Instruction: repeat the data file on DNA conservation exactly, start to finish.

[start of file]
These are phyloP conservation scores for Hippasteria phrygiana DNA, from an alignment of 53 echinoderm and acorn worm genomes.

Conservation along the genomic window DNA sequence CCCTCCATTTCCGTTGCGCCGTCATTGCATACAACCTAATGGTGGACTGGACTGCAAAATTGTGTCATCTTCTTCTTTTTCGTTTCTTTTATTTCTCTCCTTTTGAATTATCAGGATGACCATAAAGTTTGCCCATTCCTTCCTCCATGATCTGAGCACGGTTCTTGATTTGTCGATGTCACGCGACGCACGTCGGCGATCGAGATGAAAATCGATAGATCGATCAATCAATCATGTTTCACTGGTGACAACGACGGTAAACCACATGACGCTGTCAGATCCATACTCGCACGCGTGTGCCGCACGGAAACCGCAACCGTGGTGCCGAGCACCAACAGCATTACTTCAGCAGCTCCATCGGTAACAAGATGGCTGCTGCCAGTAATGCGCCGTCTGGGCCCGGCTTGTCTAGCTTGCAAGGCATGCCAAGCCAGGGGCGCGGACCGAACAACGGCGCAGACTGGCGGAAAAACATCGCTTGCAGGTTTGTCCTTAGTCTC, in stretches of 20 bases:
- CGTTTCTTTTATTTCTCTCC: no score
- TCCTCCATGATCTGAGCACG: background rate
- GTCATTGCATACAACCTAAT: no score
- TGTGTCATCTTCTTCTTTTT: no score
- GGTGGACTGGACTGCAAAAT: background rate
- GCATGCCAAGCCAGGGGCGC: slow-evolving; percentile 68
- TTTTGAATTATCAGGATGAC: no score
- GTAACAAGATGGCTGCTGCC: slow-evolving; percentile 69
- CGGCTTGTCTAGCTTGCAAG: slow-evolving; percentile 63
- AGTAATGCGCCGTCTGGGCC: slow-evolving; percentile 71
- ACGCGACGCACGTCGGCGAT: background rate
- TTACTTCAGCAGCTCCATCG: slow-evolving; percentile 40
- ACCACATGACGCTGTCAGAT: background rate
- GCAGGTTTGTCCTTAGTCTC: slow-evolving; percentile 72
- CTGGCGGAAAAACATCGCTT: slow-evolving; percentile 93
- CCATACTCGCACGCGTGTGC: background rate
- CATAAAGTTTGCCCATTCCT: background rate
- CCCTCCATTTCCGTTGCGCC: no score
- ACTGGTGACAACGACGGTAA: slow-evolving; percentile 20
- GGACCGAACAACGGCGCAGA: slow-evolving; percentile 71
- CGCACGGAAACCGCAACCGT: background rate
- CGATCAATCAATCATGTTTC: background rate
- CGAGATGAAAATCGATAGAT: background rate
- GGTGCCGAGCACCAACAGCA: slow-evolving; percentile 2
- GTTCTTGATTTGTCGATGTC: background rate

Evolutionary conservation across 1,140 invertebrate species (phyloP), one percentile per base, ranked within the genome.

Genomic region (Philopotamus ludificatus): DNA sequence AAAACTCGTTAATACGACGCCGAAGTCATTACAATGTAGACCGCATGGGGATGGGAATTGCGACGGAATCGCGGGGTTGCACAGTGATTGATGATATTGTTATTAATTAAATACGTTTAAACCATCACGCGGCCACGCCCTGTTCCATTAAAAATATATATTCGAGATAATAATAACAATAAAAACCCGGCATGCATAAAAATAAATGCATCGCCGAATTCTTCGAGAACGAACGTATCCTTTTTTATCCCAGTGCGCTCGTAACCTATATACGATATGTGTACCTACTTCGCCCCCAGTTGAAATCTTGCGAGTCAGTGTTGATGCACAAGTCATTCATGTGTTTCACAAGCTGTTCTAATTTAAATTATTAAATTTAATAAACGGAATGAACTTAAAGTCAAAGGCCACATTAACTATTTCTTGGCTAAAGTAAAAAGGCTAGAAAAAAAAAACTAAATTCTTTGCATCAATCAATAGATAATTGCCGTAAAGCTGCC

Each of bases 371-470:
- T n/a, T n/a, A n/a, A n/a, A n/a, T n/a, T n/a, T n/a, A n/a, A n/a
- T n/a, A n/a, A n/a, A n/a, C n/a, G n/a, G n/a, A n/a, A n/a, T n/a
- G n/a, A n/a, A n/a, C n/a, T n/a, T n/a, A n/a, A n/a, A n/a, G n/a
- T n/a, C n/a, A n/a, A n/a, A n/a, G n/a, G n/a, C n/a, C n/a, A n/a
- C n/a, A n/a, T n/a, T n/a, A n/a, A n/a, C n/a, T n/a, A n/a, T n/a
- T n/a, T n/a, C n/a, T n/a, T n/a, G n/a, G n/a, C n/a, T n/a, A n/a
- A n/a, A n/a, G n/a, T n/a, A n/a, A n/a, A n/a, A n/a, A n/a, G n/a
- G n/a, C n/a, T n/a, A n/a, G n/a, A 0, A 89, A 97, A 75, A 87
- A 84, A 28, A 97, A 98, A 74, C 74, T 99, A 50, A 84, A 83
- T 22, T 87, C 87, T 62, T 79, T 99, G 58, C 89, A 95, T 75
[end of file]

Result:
These are phyloP conservation scores for Hippasteria phrygiana DNA, from an alignment of 53 echinoderm and acorn worm genomes.

Conservation along the genomic window DNA sequence CCCTCCATTTCCGTTGCGCCGTCATTGCATACAACCTAATGGTGGACTGGACTGCAAAATTGTGTCATCTTCTTCTTTTTCGTTTCTTTTATTTCTCTCCTTTTGAATTATCAGGATGACCATAAAGTTTGCCCATTCCTTCCTCCATGATCTGAGCACGGTTCTTGATTTGTCGATGTCACGCGACGCACGTCGGCGATCGAGATGAAAATCGATAGATCGATCAATCAATCATGTTTCACTGGTGACAACGACGGTAAACCACATGACGCTGTCAGATCCATACTCGCACGCGTGTGCCGCACGGAAACCGCAACCGTGGTGCCGAGCACCAACAGCATTACTTCAGCAGCTCCATCGGTAACAAGATGGCTGCTGCCAGTAATGCGCCGTCTGGGCCCGGCTTGTCTAGCTTGCAAGGCATGCCAAGCCAGGGGCGCGGACCGAACAACGGCGCAGACTGGCGGAAAAACATCGCTTGCAGGTTTGTCCTTAGTCTC, in stretches of 20 bases:
- CGTTTCTTTTATTTCTCTCC: no score
- TCCTCCATGATCTGAGCACG: background rate
- GTCATTGCATACAACCTAAT: no score
- TGTGTCATCTTCTTCTTTTT: no score
- GGTGGACTGGACTGCAAAAT: background rate
- GCATGCCAAGCCAGGGGCGC: slow-evolving; percentile 68
- TTTTGAATTATCAGGATGAC: no score
- GTAACAAGATGGCTGCTGCC: slow-evolving; percentile 69
- CGGCTTGTCTAGCTTGCAAG: slow-evolving; percentile 63
- AGTAATGCGCCGTCTGGGCC: slow-evolving; percentile 71
- ACGCGACGCACGTCGGCGAT: background rate
- TTACTTCAGCAGCTCCATCG: slow-evolving; percentile 40
- ACCACATGACGCTGTCAGAT: background rate
- GCAGGTTTGTCCTTAGTCTC: slow-evolving; percentile 72
- CTGGCGGAAAAACATCGCTT: slow-evolving; percentile 93
- CCATACTCGCACGCGTGTGC: background rate
- CATAAAGTTTGCCCATTCCT: background rate
- CCCTCCATTTCCGTTGCGCC: no score
- ACTGGTGACAACGACGGTAA: slow-evolving; percentile 20
- GGACCGAACAACGGCGCAGA: slow-evolving; percentile 71
- CGCACGGAAACCGCAACCGT: background rate
- CGATCAATCAATCATGTTTC: background rate
- CGAGATGAAAATCGATAGAT: background rate
- GGTGCCGAGCACCAACAGCA: slow-evolving; percentile 2
- GTTCTTGATTTGTCGATGTC: background rate

Evolutionary conservation across 1,140 invertebrate species (phyloP), one percentile per base, ranked within the genome.

Genomic region (Philopotamus ludificatus): DNA sequence AAAACTCGTTAATACGACGCCGAAGTCATTACAATGTAGACCGCATGGGGATGGGAATTGCGACGGAATCGCGGGGTTGCACAGTGATTGATGATATTGTTATTAATTAAATACGTTTAAACCATCACGCGGCCACGCCCTGTTCCATTAAAAATATATATTCGAGATAATAATAACAATAAAAACCCGGCATGCATAAAAATAAATGCATCGCCGAATTCTTCGAGAACGAACGTATCCTTTTTTATCCCAGTGCGCTCGTAACCTATATACGATATGTGTACCTACTTCGCCCCCAGTTGAAATCTTGCGAGTCAGTGTTGATGCACAAGTCATTCATGTGTTTCACAAGCTGTTCTAATTTAAATTATTAAATTTAATAAACGGAATGAACTTAAAGTCAAAGGCCACATTAACTATTTCTTGGCTAAAGTAAAAAGGCTAGAAAAAAAAAACTAAATTCTTTGCATCAATCAATAGATAATTGCCGTAAAGCTGCC

Each of bases 371-470:
- T n/a, T n/a, A n/a, A n/a, A n/a, T n/a, T n/a, T n/a, A n/a, A n/a
- T n/a, A n/a, A n/a, A n/a, C n/a, G n/a, G n/a, A n/a, A n/a, T n/a
- G n/a, A n/a, A n/a, C n/a, T n/a, T n/a, A n/a, A n/a, A n/a, G n/a
- T n/a, C n/a, A n/a, A n/a, A n/a, G n/a, G n/a, C n/a, C n/a, A n/a
- C n/a, A n/a, T n/a, T n/a, A n/a, A n/a, C n/a, T n/a, A n/a, T n/a
- T n/a, T n/a, C n/a, T n/a, T n/a, G n/a, G n/a, C n/a, T n/a, A n/a
- A n/a, A n/a, G n/a, T n/a, A n/a, A n/a, A n/a, A n/a, A n/a, G n/a
- G n/a, C n/a, T n/a, A n/a, G n/a, A 0, A 89, A 97, A 75, A 87
- A 84, A 28, A 97, A 98, A 74, C 74, T 99, A 50, A 84, A 83
- T 22, T 87, C 87, T 62, T 79, T 99, G 58, C 89, A 95, T 75